Arian also told us that he does recycle but he puts all recyclable waste into one bag rather than separating them according to paper, plastic, and metal categories.

He further said, despite the difficulty in educating Malaysians to really start recycling, he hopes the programme will be part Malaysian culture in the future.

Melissa Chong, 53-year-old teacher said her friends told her about the programme and think that more people should know about it.

“My friend and I talked about it but when I asked my colleagues, majority of them are not aware of the programme.

“It’s sad because more people should know about this,” she said.

“Recycling should be part of our life because our children and their children deserve to have clean and beautiful environment,” she further explained.

Recycling 101 - For Those Of Us Who Are Still Clueless On How To Separate Our Trash

If you have been separating your rubbish before, good job! For some us who are new to waste separation, it may look like a tiresome task, but on the bright side we will finally be doing our part to save the environment.

According to the Solid Waste Management and Public Cleanliness Corporation (SWCorp), you’ll need to separate your waste in the following categories:

1. Paper – discarded receipts, cardboard, paper, newspapers, magazines, drink cartons and anything made of paper that’s dry/uncontaminated.

2. Plastic – bottles, plastic bags, and anything else made of plastic (this can include plastic toys and plastic and polystyrene food containers – rinsed first).

3. Miscellaneous – pack and separate according to these groups:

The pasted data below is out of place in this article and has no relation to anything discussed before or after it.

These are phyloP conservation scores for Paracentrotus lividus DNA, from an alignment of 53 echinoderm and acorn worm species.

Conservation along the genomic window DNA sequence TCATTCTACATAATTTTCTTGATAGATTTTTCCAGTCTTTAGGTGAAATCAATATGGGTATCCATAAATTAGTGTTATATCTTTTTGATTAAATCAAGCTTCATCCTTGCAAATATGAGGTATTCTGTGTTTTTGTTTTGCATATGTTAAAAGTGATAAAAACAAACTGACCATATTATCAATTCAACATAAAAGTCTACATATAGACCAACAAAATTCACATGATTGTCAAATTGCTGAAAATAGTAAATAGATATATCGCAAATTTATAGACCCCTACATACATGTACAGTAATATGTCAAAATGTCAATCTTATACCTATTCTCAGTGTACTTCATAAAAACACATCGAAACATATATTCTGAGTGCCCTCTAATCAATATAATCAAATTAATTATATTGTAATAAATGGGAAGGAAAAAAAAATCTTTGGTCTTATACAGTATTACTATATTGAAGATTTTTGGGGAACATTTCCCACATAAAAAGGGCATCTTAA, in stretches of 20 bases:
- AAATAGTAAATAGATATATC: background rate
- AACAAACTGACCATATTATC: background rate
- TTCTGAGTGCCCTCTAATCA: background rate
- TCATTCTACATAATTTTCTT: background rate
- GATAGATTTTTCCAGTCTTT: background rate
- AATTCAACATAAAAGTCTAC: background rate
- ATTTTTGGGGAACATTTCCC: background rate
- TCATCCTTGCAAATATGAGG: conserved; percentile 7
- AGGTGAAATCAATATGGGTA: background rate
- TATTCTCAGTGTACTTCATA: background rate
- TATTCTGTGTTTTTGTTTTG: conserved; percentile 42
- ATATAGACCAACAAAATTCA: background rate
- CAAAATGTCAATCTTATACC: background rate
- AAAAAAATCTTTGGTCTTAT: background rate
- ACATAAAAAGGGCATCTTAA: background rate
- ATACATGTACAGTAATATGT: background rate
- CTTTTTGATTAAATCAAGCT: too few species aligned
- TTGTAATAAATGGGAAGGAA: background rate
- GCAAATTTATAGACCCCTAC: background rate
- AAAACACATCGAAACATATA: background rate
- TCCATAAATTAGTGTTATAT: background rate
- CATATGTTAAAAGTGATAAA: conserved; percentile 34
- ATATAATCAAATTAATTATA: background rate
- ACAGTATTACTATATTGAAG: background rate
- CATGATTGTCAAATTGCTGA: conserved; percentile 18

a. Glass/ceramic wares (bottles, pots, etc.)
b. Aluminium/metal (such as cans, steel utensils, etc.)
c. Electronics (batteries, calculators, phones, wires, cables, lightbulbs and small electrical items).
d. Fabric/shoes/rubber/leather (T-shirts, handbags, sneakers, rubber gloves, etc.)
e. Hazardous waste (aerosol cans, insect poison/repellent, paint cans).
f. Bulk items (furniture, bed frame, large electrical items).
g. Garden waste (leaves, flowers, etc.)

4. Non-recyclables: residual waste such as food items and soiled/wet materials like used diapers and tissues. Only these will be sent to landfills.

So you have separated your waste according to categories. Now you have to wait for the garbage lorry appointed by SWCorp to collect your recyclable waste.

On that day, items in category one to three must be put outside of the rubbish bin while residual waste must be packed in a plastic bag and put inside the bin.

As for the collection day schedule, it will vary according to area. The important thing to remember is recyclable waste will be collected once a week and residual waste, twice a week. To find out about collection days in your area, go to http://www.ppsppa.gov.my

 

 

 

 

-Malaysian Digest